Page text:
The Top 75: Saatchi & Saatchi Wellness

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Saatchi & Saatchi's consumer shop is humming along with a healthy new business roster, churning out eye-catching ads and, increasingly, digital and CRM work.
The shop's management won't say how they fared in revenue terms over the past year but managing director Ned Russell says “We took on a lot of new clients and are having an exceptionally good year in growth with current clients.”
New accounts include Merck's NuvaRing and Dulera; Nestle Nutrition, for which the shop launched the Boost protein drink; Somaxon Pharmaceuticals' Silenor sleep aid; the Hospital for Special Surgery in Manhattan; and a huge treatment for autoimmune disorders. The agency suffered no losses.
Saatchi Wellness added 10 or so posts to service the new business, bringing headcount up to around 135. Notable hires include that of Carol Fiorino, who joined the agency from Euro RSCG Life as co-creative director, alongside Stu Fink (copy). She replaces Sergio Flores, who left the agency to launch his own firm, and reports to chief creative officer Helayne Spivak.
The agency has also created several group creative director positions to encourage cross-pollination of digital and CRM skills across account teams. The firm brought on Augusta Duffey to partner with Kim Olson in heading up digital, while Rob Resnick serves as group creative director for CRM.  
“The ‘No silos' thing that everybody has been talking about ad nauseum? We're just kind of doing it and finding a place to work together,” says Spivak. Saatchi Wellness has also invested in things like its Wellness Survey with Time Inc. and a Wellness Lab for clients aimed at building the shop's profile as a thought leader in the agency world.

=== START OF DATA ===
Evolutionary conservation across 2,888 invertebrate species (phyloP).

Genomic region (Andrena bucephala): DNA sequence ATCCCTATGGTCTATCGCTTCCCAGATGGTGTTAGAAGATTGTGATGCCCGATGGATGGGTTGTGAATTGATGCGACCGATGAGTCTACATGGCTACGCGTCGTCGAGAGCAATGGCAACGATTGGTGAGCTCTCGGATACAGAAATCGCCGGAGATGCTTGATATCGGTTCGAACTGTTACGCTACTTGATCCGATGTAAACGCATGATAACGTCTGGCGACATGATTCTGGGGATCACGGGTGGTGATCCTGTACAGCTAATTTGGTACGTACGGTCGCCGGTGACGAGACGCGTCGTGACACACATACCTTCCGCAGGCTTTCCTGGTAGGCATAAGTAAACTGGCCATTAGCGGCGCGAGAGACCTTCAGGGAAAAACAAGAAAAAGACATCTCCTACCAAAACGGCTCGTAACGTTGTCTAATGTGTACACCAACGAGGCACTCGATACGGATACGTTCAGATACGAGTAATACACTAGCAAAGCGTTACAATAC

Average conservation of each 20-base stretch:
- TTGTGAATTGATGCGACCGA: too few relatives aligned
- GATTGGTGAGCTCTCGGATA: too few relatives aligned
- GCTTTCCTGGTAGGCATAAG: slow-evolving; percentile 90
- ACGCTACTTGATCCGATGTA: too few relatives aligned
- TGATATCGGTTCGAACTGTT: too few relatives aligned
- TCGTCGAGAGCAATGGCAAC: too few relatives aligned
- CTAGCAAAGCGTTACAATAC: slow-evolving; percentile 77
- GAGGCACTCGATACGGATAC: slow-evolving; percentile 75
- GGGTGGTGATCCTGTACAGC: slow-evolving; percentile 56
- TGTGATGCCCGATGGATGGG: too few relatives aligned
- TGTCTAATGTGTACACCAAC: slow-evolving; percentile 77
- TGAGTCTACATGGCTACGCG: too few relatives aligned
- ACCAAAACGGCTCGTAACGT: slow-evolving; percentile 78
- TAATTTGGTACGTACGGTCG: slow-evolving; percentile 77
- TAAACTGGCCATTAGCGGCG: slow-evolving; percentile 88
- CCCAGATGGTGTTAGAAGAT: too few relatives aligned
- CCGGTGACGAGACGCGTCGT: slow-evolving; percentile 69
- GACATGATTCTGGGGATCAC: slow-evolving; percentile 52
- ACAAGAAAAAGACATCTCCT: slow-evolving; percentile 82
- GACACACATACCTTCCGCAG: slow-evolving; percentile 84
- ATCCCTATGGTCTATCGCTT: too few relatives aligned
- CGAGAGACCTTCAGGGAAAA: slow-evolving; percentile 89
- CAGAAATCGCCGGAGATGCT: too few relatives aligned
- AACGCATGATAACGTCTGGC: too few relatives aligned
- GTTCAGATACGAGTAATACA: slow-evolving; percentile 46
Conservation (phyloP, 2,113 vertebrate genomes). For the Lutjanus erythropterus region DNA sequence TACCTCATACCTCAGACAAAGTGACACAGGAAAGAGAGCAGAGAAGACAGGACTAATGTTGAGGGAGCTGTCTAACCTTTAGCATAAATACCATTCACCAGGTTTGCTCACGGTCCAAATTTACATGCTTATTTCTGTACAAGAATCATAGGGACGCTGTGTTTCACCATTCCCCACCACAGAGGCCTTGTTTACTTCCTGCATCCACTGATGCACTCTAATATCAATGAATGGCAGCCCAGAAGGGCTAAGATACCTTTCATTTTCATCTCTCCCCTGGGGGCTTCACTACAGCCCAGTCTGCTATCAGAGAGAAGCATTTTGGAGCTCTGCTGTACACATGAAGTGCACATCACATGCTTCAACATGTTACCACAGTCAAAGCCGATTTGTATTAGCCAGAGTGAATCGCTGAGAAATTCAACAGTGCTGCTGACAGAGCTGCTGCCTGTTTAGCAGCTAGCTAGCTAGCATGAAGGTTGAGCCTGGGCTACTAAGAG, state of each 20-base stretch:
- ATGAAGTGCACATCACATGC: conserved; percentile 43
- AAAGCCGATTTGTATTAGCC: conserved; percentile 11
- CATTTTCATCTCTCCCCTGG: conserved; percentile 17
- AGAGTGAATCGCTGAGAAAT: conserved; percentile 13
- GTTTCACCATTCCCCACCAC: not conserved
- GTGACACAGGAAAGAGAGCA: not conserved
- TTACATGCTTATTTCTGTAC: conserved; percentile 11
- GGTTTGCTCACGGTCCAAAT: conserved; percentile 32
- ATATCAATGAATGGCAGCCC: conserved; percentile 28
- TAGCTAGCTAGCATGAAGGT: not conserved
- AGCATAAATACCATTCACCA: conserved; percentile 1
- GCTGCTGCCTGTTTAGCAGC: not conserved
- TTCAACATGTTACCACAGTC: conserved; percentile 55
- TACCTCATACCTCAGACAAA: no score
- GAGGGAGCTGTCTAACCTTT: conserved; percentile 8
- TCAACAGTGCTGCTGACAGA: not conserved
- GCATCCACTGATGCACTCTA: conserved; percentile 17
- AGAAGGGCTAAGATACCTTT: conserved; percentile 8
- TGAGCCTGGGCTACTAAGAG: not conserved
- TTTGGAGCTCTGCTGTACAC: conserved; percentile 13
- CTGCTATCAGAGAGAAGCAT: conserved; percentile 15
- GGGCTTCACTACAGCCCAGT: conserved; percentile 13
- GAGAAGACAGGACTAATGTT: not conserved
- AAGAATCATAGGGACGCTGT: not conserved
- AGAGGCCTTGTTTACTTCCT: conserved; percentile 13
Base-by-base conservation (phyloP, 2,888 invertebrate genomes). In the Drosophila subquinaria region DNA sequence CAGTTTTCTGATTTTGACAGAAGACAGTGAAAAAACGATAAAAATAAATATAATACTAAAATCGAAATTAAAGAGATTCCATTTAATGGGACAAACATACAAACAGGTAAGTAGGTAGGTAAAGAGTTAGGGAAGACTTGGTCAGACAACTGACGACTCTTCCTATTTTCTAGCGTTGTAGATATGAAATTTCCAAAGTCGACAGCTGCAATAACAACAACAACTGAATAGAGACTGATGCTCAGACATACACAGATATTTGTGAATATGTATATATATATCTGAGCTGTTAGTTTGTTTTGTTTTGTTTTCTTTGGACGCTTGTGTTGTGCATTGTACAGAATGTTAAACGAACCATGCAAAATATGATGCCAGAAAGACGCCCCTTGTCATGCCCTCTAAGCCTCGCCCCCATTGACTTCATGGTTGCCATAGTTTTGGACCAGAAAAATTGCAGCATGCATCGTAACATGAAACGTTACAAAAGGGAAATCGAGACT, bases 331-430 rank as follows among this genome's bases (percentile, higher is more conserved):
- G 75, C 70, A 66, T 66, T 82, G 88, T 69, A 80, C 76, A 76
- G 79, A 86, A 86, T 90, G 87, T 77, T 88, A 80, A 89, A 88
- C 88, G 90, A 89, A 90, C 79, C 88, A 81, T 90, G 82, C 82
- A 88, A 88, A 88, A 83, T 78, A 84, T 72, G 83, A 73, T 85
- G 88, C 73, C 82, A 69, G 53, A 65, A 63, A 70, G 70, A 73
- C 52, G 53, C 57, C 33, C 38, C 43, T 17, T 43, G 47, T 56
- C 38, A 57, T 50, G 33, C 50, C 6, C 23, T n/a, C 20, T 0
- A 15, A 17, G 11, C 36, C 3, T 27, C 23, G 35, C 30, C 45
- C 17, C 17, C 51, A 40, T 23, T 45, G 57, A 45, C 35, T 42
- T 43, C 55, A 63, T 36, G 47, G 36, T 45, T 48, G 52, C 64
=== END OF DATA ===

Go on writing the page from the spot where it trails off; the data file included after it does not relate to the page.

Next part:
Recent work has included the Allegra OTC switch campaign, the “Cloud” campaign for Seroquel XR and ads for Nestle Boost and Merial's Frontline anti-flea and tick franchise.
On a bittersweet note, the shop recently produced its valedictory TV ad for Plavix, which loses patent protection next year.
“I'm really pleased with that, because it may be the last piece of advertising we do on that brand and it would have been really easy for people to say: ‘Hey, let's just knock another one of these out,'” says Russell. “But, it was fresh and based upon continuing to explore and getting real insights. It's a really creative way to get across a very personal message.”
In the ad, an apparently healthy man looks in the bathroom mirror and sees himself clad in hospital gown and oxygen mask.
“It's the little things that make something a little bit different,” says Spivak, “Where you follow the story all the way through and it matters that the wife gives that little nod and you find actors that are just so likeable, because otherwise it becomes just eyewash. It's heavy information and it's a drug that has heavy implications, so to be responsible and relevant we have to pay attention to every little detail.”
The shop's “Bike” unbranded spot, for Abbott's, employs some gorgeous photography depicting a bicycle crumbling beneath its rider (it's not all post-production—the spokes, for example, were made from spaghetti) to illustrate rheumatoid arthritis and the loss of freedom resulting from it. For another Abbott unbranded website,, the shop monitored Tweets from people with Psoriasis as the campaign broke.
“A great number said: ‘Did you see that spot? Somebody gets it,” says Spivak.
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